Monday, 3 August 2015
Leibniz's advice to Bessler regarding the Tests.
I'm posting this because I think we have ignored the process which led to the design of the various tests applied to the wheel. As will be seen, a lot of thought went into working out what possible tests could be undertaken which would eliminate as much as possible any accusations of fraud.
Gottfried Wilhelm Leibniz was Germany's leading philosopher, scientist, mathematician, engineer, inventor and historian, and he visited Bessler to examine his wheel around the 9th September 1714 in Draschwitz, scene of the second wheel's examination.
He records that "he allowed me, sometime ago, to carry out some experiments with his machine. It ran continuously for two hours in my presence and demonstrated considerable power." Later he writes, "I advised him to arrange a test in which his machine would be run for several weeks with all possible precautions taken to exclude any suspicion of fraud."
I have mention this because we know that Leibniz was certain that Bessler's wheel was of value and should not be lost to the world. His advice to arrange a long running test was made during his visit and during the two hours I am sure that other suggestions were discussed. For instance, building two sets of supporting pillars complete with a pair of bearing on each set, so that during the examinations the bearings could be thoroughly inspected for signs of fraud, both before and after changing the wheels over to a second set.
A demonstration of the lifting power of he wheel would also have been suggested by simply hoisting a heavy weight from the yard to the roof. I also think the demonstration of an archimedes pump would have been discussed too, because mining was Leibniz's current research and anything which might be used to pump water from the many mines would have been a highly sought-after device.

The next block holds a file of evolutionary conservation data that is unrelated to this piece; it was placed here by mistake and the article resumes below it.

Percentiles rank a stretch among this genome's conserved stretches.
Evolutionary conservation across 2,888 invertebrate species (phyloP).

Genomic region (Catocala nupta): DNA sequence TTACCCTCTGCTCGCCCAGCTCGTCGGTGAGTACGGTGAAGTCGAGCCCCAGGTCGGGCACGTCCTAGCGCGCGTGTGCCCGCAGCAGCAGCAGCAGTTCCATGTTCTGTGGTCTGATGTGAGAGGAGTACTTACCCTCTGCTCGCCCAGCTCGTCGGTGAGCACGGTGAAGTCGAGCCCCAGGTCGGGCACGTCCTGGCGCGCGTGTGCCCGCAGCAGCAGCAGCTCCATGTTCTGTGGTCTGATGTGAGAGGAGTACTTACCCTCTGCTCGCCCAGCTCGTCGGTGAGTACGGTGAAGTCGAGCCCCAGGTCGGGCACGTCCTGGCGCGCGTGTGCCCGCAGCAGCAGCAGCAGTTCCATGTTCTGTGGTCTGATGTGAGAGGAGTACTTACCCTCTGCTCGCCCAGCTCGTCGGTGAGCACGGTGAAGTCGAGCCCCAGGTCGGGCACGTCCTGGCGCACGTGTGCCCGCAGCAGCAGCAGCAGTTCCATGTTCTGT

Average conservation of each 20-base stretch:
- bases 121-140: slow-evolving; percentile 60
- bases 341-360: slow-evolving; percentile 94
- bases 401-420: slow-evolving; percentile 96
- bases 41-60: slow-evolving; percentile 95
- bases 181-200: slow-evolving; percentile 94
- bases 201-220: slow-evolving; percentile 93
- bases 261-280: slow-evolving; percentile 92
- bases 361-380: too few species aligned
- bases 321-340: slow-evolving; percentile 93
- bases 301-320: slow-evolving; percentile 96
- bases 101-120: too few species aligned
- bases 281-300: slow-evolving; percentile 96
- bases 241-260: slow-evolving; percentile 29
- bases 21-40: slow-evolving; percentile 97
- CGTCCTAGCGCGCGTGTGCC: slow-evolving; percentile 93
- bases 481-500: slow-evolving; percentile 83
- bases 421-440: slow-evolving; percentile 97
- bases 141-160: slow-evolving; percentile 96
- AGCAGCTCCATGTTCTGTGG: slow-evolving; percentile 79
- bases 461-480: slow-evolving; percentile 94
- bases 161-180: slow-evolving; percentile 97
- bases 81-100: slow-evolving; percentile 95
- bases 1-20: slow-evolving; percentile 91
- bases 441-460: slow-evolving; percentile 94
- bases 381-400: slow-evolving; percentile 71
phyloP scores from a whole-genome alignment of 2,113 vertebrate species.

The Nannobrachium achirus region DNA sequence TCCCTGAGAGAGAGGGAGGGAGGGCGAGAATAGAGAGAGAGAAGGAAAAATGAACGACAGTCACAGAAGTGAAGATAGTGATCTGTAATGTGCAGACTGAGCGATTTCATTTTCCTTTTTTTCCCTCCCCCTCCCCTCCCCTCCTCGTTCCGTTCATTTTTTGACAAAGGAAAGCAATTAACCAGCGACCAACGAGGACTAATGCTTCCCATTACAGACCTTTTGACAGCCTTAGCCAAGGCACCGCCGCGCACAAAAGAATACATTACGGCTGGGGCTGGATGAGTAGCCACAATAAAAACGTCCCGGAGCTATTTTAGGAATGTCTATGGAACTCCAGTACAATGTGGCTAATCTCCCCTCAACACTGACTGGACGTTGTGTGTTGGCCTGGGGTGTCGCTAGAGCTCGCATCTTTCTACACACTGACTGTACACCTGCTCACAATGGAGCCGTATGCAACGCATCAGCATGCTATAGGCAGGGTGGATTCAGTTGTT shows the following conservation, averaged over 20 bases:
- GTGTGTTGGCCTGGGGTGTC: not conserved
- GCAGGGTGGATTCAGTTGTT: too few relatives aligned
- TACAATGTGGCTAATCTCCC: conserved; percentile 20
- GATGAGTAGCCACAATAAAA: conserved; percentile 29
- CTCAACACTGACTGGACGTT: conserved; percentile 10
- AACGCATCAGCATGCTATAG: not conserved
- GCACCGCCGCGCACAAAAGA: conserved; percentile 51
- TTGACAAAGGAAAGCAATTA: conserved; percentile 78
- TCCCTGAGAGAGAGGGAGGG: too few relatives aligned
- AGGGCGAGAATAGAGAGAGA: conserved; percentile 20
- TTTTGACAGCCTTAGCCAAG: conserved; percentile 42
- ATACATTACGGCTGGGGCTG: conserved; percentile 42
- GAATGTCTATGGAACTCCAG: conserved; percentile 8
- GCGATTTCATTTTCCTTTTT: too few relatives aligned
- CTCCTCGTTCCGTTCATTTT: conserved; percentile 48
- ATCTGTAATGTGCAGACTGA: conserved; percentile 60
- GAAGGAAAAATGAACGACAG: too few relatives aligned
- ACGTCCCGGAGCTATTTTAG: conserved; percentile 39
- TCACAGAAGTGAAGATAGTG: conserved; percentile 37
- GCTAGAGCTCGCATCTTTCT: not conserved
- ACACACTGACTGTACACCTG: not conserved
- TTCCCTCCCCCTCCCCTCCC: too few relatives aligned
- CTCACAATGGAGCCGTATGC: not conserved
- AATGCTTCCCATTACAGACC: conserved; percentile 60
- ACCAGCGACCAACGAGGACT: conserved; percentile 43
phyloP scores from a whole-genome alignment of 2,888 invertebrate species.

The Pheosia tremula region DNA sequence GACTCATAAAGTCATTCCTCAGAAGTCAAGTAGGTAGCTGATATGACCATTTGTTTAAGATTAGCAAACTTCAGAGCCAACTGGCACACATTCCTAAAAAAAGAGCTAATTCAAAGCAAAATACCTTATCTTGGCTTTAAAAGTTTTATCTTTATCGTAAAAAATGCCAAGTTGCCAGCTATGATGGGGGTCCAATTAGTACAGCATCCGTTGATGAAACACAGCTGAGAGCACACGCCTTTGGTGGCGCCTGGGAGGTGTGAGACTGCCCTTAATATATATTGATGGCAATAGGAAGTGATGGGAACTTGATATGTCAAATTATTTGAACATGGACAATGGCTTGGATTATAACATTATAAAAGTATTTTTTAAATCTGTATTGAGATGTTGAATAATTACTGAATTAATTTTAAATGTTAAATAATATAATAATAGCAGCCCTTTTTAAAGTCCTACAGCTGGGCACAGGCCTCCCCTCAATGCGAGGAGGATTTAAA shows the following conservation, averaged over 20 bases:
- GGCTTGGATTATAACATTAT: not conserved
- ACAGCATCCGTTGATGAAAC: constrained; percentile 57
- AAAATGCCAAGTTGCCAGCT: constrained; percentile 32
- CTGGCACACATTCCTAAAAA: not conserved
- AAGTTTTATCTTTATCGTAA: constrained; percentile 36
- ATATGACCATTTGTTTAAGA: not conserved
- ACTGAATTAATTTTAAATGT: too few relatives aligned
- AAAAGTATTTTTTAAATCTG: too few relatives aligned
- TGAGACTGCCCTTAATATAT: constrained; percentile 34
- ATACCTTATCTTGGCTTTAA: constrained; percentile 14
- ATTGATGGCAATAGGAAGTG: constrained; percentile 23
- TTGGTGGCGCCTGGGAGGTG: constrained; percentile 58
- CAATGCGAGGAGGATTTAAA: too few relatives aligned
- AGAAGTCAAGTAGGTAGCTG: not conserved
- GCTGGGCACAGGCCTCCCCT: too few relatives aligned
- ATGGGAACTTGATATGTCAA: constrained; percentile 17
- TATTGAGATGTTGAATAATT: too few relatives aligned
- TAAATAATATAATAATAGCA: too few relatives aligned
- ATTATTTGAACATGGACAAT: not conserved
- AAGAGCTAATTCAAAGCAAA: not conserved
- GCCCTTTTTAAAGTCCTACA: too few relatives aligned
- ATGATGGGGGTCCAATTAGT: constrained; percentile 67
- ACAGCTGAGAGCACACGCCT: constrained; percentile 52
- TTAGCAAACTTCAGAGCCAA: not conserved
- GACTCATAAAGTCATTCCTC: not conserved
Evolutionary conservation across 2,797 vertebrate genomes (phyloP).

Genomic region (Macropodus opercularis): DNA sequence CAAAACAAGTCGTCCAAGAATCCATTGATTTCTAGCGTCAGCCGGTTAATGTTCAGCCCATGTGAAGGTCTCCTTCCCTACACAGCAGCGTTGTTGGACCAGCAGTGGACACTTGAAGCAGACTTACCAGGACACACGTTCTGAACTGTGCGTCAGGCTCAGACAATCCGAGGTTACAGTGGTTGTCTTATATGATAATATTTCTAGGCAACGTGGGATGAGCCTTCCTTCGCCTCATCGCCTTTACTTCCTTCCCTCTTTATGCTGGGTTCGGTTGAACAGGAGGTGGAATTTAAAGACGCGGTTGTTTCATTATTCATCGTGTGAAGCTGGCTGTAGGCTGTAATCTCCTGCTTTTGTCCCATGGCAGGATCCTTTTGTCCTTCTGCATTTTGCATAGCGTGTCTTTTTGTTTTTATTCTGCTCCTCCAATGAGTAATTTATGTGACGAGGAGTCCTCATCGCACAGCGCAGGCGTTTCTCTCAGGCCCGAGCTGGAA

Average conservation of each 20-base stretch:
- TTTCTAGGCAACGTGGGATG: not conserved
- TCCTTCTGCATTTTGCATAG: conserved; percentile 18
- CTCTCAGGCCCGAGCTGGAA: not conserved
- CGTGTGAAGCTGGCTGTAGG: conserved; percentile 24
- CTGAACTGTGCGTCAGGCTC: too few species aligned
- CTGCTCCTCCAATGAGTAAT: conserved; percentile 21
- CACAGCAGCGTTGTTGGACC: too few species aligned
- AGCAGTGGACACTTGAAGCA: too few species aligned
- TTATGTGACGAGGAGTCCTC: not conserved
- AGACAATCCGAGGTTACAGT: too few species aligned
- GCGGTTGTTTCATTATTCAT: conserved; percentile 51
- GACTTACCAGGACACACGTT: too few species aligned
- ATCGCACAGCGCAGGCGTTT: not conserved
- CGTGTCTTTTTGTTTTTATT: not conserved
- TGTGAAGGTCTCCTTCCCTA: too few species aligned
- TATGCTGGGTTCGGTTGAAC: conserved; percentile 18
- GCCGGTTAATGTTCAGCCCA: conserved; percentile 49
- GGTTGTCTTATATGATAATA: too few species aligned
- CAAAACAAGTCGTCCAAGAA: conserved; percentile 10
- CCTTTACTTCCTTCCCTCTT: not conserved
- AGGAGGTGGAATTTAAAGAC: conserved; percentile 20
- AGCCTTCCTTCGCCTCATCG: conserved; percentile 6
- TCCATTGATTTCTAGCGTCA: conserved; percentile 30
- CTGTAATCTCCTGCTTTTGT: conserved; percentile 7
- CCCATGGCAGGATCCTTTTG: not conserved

The Draschwitz wheel measured 9 feet in diameter and turned at 50 RPM unloaded and its size might have been restricted by the ceiling height of the room, but I'm sure that Leibniz would have urged Bessler to build the biggest wheel he could, to generate the most power and that would have necessitated seeking the patronage of a prince such as Karl the Landgrave of Hesse-kassel or his cousin Moritz-Wilhelm, Duke of Zeitz, who had already viewed the machine. They lived in castles with large rooms which would easily accommodate a larger wheel.
There was one more thing that Leibniz suggested; was there any way that Bessler might design the wheel to turn in either direction? Such a feature would surely crush any accusations of fraud. It was this that occupied Bessler's time after the Draschwitz wheel was destroyed. As we know he succeeded but even that surprising ability did not convince everyone.
Finally, the ultimate requirement would be to try to obtain the word of a trusted senior member of the ruling elite. This would require Bessler to drop his obstinate determination to keep the secret of his wheel hidden from everyone and yet this should have answered all criticisms if he could find the will to do it. In the end he agreed to let Karl the Landgrave into his secret and as history has shown Karl was regarded as a man of tremendous integrity, as incapable of breaking his word as he was of taking part in a fraud, with or without benefit to him of his realm. Yet even this was insufficient!
One last thing; I mentioned the archimedes pump and certainly that was described on more than one occasion but it is not mentioned as part of the official examinations and the reason is this. Arranging a large tank of water with the end of the pump submerged was quite achievable, but the archimedes pump is an inefficient device and the loss of water due to leakage would have required a constant procession of people with buckets to keep the tank filled sufficiently and there would have been a lot of water dropped around the device causing the floor to be wet and with so many people present would have led to water being spread to other areas outside the machine room simply by the passage of many feet! There was enough damp in building of the era without adding to it.
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